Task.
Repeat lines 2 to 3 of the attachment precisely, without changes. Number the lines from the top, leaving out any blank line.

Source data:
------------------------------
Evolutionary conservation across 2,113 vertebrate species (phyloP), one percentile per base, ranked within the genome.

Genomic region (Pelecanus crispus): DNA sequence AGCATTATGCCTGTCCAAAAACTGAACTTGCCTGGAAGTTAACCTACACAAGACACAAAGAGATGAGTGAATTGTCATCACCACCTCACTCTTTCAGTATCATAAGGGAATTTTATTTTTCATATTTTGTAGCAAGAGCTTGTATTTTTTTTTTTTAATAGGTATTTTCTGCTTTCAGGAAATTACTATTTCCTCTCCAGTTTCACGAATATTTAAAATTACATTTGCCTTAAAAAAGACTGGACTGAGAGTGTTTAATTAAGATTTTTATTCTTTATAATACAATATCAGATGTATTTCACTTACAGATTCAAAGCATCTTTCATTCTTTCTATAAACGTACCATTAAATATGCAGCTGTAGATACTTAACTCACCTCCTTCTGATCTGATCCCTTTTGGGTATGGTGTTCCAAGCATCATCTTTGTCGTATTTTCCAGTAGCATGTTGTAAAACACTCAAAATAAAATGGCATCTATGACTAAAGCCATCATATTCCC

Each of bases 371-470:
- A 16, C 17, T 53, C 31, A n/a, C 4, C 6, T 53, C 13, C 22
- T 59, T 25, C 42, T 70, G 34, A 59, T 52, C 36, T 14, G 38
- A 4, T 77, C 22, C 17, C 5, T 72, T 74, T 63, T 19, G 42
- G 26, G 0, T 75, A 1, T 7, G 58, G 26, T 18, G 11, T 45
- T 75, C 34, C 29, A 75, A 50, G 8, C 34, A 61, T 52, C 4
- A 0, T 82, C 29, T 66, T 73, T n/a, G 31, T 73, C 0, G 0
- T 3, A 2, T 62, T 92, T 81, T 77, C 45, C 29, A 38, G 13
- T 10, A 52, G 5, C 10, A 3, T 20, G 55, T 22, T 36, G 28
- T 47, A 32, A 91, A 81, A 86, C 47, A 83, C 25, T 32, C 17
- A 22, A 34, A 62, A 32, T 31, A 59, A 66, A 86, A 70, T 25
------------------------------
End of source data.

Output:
Genomic region (Pelecanus crispus): DNA sequence AGCATTATGCCTGTCCAAAAACTGAACTTGCCTGGAAGTTAACCTACACAAGACACAAAGAGATGAGTGAATTGTCATCACCACCTCACTCTTTCAGTATCATAAGGGAATTTTATTTTTCATATTTTGTAGCAAGAGCTTGTATTTTTTTTTTTTAATAGGTATTTTCTGCTTTCAGGAAATTACTATTTCCTCTCCAGTTTCACGAATATTTAAAATTACATTTGCCTTAAAAAAGACTGGACTGAGAGTGTTTAATTAAGATTTTTATTCTTTATAATACAATATCAGATGTATTTCACTTACAGATTCAAAGCATCTTTCATTCTTTCTATAAACGTACCATTAAATATGCAGCTGTAGATACTTAACTCACCTCCTTCTGATCTGATCCCTTTTGGGTATGGTGTTCCAAGCATCATCTTTGTCGTATTTTCCAGTAGCATGTTGTAAAACACTCAAAATAAAATGGCATCTATGACTAAAGCCATCATATTCCC

Each of bases 371-470: